Its secrets are being revealed and extolled

“Think of chocolate like wine,” suggests Alice Medrich, author, chocolate guru, and founder of the San Francisco Bay Area’s Cocolat shops. As with wine, the world of chocolate is one of varietal distinctions, origins, unique blends, and manufacturing methods. But these influences on the character and quality of the confection have long been secrets. Now the nuances are becoming public, and a more aware consumer is bent on obtaining higher-quality chocolate.

Joseph Schmidt, a San Francisco confectioner, uses coffee as a comparison. He notes that chocolate is going through changes similar to those that upgraded coffee in recent years as consumers became aware of varietals, origins, and specialized styles. “People are looking for more intense flavor, more bitterness, less sugar. Dark chocolate is growing.”

It’s no secret that in the past, European chocolate met a different standard than most American-made confection. European makers and consumers grew aware before we did that it matters what kinds of cocoa beans go into the product, and where they were grown (short of revealing formulas, European chocolate labels often name the types and origins of the cocoa beans). But noted Seattle chocolatier Fran Bigelow observes that Americans’ taste for chocolate has gotten more sophisticated with international travel. Our interest has attracted artisans right here to ply their skills in chocolate factories, and they are spilling the beans, so to speak―dispensing more information on labels about their premium chocolates.

And it all starts with the cocoa beans, adds Bigelow. Follow their trek from pod to chocolate below (see “From Beans to Bars,” below).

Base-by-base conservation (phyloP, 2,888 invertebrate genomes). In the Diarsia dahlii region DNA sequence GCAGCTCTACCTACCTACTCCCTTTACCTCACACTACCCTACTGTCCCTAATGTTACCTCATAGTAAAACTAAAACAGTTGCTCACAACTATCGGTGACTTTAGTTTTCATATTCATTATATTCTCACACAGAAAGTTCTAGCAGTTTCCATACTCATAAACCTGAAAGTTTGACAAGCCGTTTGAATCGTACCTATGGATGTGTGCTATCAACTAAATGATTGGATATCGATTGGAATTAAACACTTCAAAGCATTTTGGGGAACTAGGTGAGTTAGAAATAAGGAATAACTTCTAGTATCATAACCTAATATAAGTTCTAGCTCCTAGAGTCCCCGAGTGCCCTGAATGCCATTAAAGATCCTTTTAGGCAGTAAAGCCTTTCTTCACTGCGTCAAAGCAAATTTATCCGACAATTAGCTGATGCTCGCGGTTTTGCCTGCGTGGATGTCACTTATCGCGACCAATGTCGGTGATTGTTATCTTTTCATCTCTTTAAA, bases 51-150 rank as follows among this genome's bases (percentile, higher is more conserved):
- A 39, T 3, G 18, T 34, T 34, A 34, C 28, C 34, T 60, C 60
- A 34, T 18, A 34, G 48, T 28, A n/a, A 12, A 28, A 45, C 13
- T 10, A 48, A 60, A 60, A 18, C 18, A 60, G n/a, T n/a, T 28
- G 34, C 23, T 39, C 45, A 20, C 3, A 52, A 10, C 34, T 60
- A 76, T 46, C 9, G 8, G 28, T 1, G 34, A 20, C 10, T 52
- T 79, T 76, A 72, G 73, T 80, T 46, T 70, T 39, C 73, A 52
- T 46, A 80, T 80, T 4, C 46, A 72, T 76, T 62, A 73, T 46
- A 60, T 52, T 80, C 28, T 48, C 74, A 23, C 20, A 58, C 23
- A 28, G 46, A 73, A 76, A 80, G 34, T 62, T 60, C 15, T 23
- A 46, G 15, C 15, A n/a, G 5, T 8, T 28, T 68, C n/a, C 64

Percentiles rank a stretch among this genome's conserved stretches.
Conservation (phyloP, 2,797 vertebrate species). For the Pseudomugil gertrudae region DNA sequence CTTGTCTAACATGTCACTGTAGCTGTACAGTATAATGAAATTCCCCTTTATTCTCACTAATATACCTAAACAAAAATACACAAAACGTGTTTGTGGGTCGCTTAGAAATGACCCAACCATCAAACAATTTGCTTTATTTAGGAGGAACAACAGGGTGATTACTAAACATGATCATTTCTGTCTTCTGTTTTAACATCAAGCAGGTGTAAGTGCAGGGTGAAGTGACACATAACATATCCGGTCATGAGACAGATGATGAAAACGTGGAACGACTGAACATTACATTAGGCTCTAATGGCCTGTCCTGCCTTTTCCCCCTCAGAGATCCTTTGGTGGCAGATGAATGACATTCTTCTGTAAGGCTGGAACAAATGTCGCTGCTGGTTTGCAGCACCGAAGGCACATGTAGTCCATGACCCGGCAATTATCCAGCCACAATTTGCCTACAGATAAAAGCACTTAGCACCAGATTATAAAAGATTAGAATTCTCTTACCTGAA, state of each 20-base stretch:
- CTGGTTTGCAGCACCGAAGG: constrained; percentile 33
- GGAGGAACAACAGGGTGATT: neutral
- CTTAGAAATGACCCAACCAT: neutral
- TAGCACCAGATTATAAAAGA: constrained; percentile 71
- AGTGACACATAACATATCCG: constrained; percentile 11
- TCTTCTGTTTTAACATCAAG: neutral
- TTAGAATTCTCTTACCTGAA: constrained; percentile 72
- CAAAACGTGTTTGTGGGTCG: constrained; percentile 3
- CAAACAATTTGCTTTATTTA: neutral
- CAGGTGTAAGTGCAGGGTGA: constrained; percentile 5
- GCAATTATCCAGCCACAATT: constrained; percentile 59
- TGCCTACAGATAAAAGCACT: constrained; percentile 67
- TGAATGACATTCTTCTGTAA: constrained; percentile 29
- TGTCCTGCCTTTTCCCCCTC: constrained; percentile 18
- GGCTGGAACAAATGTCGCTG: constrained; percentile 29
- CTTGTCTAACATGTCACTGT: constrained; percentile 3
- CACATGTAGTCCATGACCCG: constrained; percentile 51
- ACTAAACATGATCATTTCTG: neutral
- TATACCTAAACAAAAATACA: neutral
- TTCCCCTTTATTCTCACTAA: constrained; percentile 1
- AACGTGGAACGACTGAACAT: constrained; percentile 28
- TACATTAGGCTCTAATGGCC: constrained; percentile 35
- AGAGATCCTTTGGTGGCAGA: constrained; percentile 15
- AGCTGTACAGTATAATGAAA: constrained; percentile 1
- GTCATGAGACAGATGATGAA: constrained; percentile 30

Just for the record, chocolate doesn’t mean just milk chocolate anymore. Medrich, Schmidt, and Bigelow―and more and more Americans―prefer dark, rich chocolate for eating and cooking. Simple recipes, such as the following, show off a chocolate best. You can use bittersweet or semisweet, the latter of which is usually sweeter, although the FDA definition is the same for both. Keep in mind that chocolate, like butter, absorbs odors and flavors readily, so wrap it well and store in a cool, dry place.

From Beans to Bars

Cocoa trees grow in a tropical belt that undulates across the equator around the world; production areas include Central and South America, the Caribbean, Africa, Southeast Asia, and, for the last decade, Hawaii.

The cocoa (also called cacao) tree, Theobroma cacao, has two main varieties, Criollo and Forastero. Criollo cocoa trees, which are finicky, are planted on a limited scale and sparingly produce beans highly valued for their aroma, essential oils, and complexity. Criollos, native to Venezuela, grow in South and Central America, Southeast Asia, and Hawaii.

Forastero cocoa trees, on the other hand, flourish readily and are very fruitful, producing 90 percent of the world’s cocoa beans―but the beans are less distinctive than Criollo beans. The top producers are in Africa (Republic of Côte d’Ivoire, Ghana, Nigeria, and Cameroon), Indonesia, Malaysia, Ecuador, and Brazil.

Once extracted from pods that grow on the trees, cocoa beans are put through a natural fermentation process, then sun-dried.